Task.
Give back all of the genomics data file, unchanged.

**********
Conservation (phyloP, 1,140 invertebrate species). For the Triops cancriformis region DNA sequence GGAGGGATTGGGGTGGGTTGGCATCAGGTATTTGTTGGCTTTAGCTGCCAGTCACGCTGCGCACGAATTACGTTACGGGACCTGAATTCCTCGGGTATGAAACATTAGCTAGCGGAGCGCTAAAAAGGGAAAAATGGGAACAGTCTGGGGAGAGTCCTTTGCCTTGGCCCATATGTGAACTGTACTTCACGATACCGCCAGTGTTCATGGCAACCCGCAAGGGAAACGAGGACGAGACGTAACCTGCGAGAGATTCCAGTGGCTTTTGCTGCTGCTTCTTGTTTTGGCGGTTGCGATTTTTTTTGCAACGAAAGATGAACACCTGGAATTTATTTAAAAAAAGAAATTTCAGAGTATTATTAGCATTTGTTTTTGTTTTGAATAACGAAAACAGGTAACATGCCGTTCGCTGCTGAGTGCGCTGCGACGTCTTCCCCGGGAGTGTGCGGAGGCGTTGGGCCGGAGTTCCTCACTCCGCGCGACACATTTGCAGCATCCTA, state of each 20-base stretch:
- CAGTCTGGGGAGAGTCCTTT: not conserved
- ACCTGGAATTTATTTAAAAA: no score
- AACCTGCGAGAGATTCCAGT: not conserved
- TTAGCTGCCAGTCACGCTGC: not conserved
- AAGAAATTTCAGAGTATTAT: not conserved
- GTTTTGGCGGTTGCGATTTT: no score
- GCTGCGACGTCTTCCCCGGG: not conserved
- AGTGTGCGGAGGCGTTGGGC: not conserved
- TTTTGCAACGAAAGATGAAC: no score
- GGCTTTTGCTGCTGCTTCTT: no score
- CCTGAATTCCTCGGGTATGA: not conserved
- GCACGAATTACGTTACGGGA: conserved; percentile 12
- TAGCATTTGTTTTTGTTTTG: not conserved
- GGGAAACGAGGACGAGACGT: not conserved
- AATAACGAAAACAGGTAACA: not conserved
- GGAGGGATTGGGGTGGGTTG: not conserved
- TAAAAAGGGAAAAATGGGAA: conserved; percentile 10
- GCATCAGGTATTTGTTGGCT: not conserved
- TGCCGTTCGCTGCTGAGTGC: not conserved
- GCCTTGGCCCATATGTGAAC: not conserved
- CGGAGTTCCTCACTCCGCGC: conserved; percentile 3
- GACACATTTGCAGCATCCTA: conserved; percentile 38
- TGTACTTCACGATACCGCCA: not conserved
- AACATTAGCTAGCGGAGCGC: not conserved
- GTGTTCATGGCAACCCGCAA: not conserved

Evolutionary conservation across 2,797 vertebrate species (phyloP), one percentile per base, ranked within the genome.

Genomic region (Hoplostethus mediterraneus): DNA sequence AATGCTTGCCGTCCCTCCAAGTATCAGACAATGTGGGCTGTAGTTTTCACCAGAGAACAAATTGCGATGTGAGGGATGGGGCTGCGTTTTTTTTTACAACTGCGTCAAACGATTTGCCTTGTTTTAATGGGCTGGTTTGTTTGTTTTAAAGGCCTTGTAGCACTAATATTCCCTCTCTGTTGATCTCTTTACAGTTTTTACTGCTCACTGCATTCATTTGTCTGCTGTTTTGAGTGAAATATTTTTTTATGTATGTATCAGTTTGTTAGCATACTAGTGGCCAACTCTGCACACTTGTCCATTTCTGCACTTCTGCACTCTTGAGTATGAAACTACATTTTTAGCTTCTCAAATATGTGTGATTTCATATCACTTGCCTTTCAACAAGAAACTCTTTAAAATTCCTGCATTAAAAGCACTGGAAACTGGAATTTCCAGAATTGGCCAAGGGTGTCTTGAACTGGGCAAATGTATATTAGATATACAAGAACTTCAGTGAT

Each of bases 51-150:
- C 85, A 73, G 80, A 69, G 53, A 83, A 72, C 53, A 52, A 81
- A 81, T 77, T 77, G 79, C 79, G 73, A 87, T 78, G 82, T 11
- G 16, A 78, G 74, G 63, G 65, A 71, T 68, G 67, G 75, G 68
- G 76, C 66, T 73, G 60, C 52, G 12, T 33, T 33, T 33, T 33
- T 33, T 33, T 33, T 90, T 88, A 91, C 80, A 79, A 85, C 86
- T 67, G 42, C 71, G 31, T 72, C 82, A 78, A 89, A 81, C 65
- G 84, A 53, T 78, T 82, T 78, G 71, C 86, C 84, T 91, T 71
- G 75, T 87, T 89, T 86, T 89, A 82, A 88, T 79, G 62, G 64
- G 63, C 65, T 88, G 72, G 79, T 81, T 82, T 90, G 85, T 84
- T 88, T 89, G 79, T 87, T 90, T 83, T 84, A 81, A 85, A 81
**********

Conservation (phyloP, 1,140 invertebrate species). For the Triops cancriformis region DNA sequence GGAGGGATTGGGGTGGGTTGGCATCAGGTATTTGTTGGCTTTAGCTGCCAGTCACGCTGCGCACGAATTACGTTACGGGACCTGAATTCCTCGGGTATGAAACATTAGCTAGCGGAGCGCTAAAAAGGGAAAAATGGGAACAGTCTGGGGAGAGTCCTTTGCCTTGGCCCATATGTGAACTGTACTTCACGATACCGCCAGTGTTCATGGCAACCCGCAAGGGAAACGAGGACGAGACGTAACCTGCGAGAGATTCCAGTGGCTTTTGCTGCTGCTTCTTGTTTTGGCGGTTGCGATTTTTTTTGCAACGAAAGATGAACACCTGGAATTTATTTAAAAAAAGAAATTTCAGAGTATTATTAGCATTTGTTTTTGTTTTGAATAACGAAAACAGGTAACATGCCGTTCGCTGCTGAGTGCGCTGCGACGTCTTCCCCGGGAGTGTGCGGAGGCGTTGGGCCGGAGTTCCTCACTCCGCGCGACACATTTGCAGCATCCTA, state of each 20-base stretch:
- CAGTCTGGGGAGAGTCCTTT: not conserved
- ACCTGGAATTTATTTAAAAA: no score
- AACCTGCGAGAGATTCCAGT: not conserved
- TTAGCTGCCAGTCACGCTGC: not conserved
- AAGAAATTTCAGAGTATTAT: not conserved
- GTTTTGGCGGTTGCGATTTT: no score
- GCTGCGACGTCTTCCCCGGG: not conserved
- AGTGTGCGGAGGCGTTGGGC: not conserved
- TTTTGCAACGAAAGATGAAC: no score
- GGCTTTTGCTGCTGCTTCTT: no score
- CCTGAATTCCTCGGGTATGA: not conserved
- GCACGAATTACGTTACGGGA: conserved; percentile 12
- TAGCATTTGTTTTTGTTTTG: not conserved
- GGGAAACGAGGACGAGACGT: not conserved
- AATAACGAAAACAGGTAACA: not conserved
- GGAGGGATTGGGGTGGGTTG: not conserved
- TAAAAAGGGAAAAATGGGAA: conserved; percentile 10
- GCATCAGGTATTTGTTGGCT: not conserved
- TGCCGTTCGCTGCTGAGTGC: not conserved
- GCCTTGGCCCATATGTGAAC: not conserved
- CGGAGTTCCTCACTCCGCGC: conserved; percentile 3
- GACACATTTGCAGCATCCTA: conserved; percentile 38
- TGTACTTCACGATACCGCCA: not conserved
- AACATTAGCTAGCGGAGCGC: not conserved
- GTGTTCATGGCAACCCGCAA: not conserved

Evolutionary conservation across 2,797 vertebrate species (phyloP), one percentile per base, ranked within the genome.

Genomic region (Hoplostethus mediterraneus): DNA sequence AATGCTTGCCGTCCCTCCAAGTATCAGACAATGTGGGCTGTAGTTTTCACCAGAGAACAAATTGCGATGTGAGGGATGGGGCTGCGTTTTTTTTTACAACTGCGTCAAACGATTTGCCTTGTTTTAATGGGCTGGTTTGTTTGTTTTAAAGGCCTTGTAGCACTAATATTCCCTCTCTGTTGATCTCTTTACAGTTTTTACTGCTCACTGCATTCATTTGTCTGCTGTTTTGAGTGAAATATTTTTTTATGTATGTATCAGTTTGTTAGCATACTAGTGGCCAACTCTGCACACTTGTCCATTTCTGCACTTCTGCACTCTTGAGTATGAAACTACATTTTTAGCTTCTCAAATATGTGTGATTTCATATCACTTGCCTTTCAACAAGAAACTCTTTAAAATTCCTGCATTAAAAGCACTGGAAACTGGAATTTCCAGAATTGGCCAAGGGTGTCTTGAACTGGGCAAATGTATATTAGATATACAAGAACTTCAGTGAT

Each of bases 51-150:
- C 85, A 73, G 80, A 69, G 53, A 83, A 72, C 53, A 52, A 81
- A 81, T 77, T 77, G 79, C 79, G 73, A 87, T 78, G 82, T 11
- G 16, A 78, G 74, G 63, G 65, A 71, T 68, G 67, G 75, G 68
- G 76, C 66, T 73, G 60, C 52, G 12, T 33, T 33, T 33, T 33
- T 33, T 33, T 33, T 90, T 88, A 91, C 80, A 79, A 85, C 86
- T 67, G 42, C 71, G 31, T 72, C 82, A 78, A 89, A 81, C 65
- G 84, A 53, T 78, T 82, T 78, G 71, C 86, C 84, T 91, T 71
- G 75, T 87, T 89, T 86, T 89, A 82, A 88, T 79, G 62, G 64
- G 63, C 65, T 88, G 72, G 79, T 81, T 82, T 90, G 85, T 84
- T 88, T 89, G 79, T 87, T 90, T 83, T 84, A 81, A 85, A 81